sawmill site toured
The Ilo-Vollmer Historical Society in Craigmont was pleased recently when Sherry Kammers Trail of Clarkston gave them a copy of an old picture of the sawmill at Westlake. Several members had no idea where it was located, so this necessitated a road trip to Westlake last week.
Fortunately, Don Johnston knew where the sawmill had been, and he pointed it out to those who journeyed to Westlake in the rain. With a little imagination and with rain running down their necks, everyone could imagine a mill pond in the depression that Don pointed out. The hills in the background matched up with the hills in the photograph.
The group then followed Don southwest of Westlake to a place he called the Reservoir Place. Apparently, early in the last century, this area was dammed up and a pipeline was laid to Westlake. Several people opined that it looked like it would have taken a lot of pipe, not to mention the amount of digging that would have had to been done.
Everyone wondered if this project might have been the one mentioned in an article in the May 8, 1906, Lewiston Morning Tribune, which said, “Ford & Co. today received two large loads of freight to replenish their stock. Among the merchandise were a dozen garden hose. Since the new water system has been installed it is expected that all of the residences will have lawns. Crom & Stewart, the proprietors of the waterworks, state that there will be no extra charge for watering lawns this year. The monthly water rental has been placed at $1.50 so that all will have plenty to use at a small cost.”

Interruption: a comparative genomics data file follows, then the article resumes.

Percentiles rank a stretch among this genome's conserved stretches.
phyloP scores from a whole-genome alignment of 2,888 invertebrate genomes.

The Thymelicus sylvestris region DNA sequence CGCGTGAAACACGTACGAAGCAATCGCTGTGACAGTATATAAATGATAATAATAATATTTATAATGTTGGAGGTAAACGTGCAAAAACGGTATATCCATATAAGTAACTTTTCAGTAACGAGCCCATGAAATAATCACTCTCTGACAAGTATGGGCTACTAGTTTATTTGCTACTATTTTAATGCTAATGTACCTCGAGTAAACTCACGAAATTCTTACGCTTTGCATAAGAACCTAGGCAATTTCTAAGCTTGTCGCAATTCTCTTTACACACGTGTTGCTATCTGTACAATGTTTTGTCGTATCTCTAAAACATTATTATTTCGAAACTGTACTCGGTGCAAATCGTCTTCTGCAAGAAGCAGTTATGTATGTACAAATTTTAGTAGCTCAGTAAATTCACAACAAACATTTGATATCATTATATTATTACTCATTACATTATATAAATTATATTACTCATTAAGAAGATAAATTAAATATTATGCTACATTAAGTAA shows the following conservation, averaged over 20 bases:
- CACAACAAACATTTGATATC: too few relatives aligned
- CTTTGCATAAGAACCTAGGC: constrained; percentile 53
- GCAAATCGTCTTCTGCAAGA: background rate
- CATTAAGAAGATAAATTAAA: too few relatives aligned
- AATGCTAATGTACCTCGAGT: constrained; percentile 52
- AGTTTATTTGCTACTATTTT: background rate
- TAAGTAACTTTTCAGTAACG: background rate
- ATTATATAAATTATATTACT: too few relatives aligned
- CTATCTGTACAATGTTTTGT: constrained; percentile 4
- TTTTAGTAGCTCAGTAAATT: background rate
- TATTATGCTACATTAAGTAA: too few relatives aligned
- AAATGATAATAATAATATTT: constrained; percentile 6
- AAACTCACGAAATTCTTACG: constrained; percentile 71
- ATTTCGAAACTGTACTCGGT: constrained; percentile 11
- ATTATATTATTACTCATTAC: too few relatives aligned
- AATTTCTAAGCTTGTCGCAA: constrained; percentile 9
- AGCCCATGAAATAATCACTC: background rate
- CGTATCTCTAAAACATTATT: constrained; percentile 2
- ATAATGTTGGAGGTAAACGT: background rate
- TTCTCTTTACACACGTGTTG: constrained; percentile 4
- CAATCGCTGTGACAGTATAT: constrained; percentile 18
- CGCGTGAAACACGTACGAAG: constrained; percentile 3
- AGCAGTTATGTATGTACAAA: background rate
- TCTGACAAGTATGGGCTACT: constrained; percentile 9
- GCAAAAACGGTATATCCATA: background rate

After leaving Westlake, the group went to where they thought the site of the old town of Rustic was. They still aren't sure they were at the right place, but they think they were in the right county. Rustic was the location of another sawmill, and it had a post office from 1884 till 1895.
The caravan then headed on over to Cottonwood and the Foster Grave, which is nicely maintained by the Cottonwood Lions Club. Mark Tacke gave details of how Foster, a scout, was killed during the War of 1877. Blewett, another scout with Foster, had been killed earlier over by Westlake.
The grand finale of the trip was a stop in Lawyers Canyon, where those with sharp eyes or a pair of binoculars could see a railroad trestle that ended in mid-air. The story is that a couple of train cars derailed as the train crossed the bridge in the late 1960s or early 1970s. Somehow, this caused part of the bridge to fall down. The track was later rebuilt around this trestle. Without an exact date, a newspaper article describing this can’t be found. If anyone has a news article or knows the date, please contact the Ilo-Vollmer Historical Society at Box 61 in Craigmont.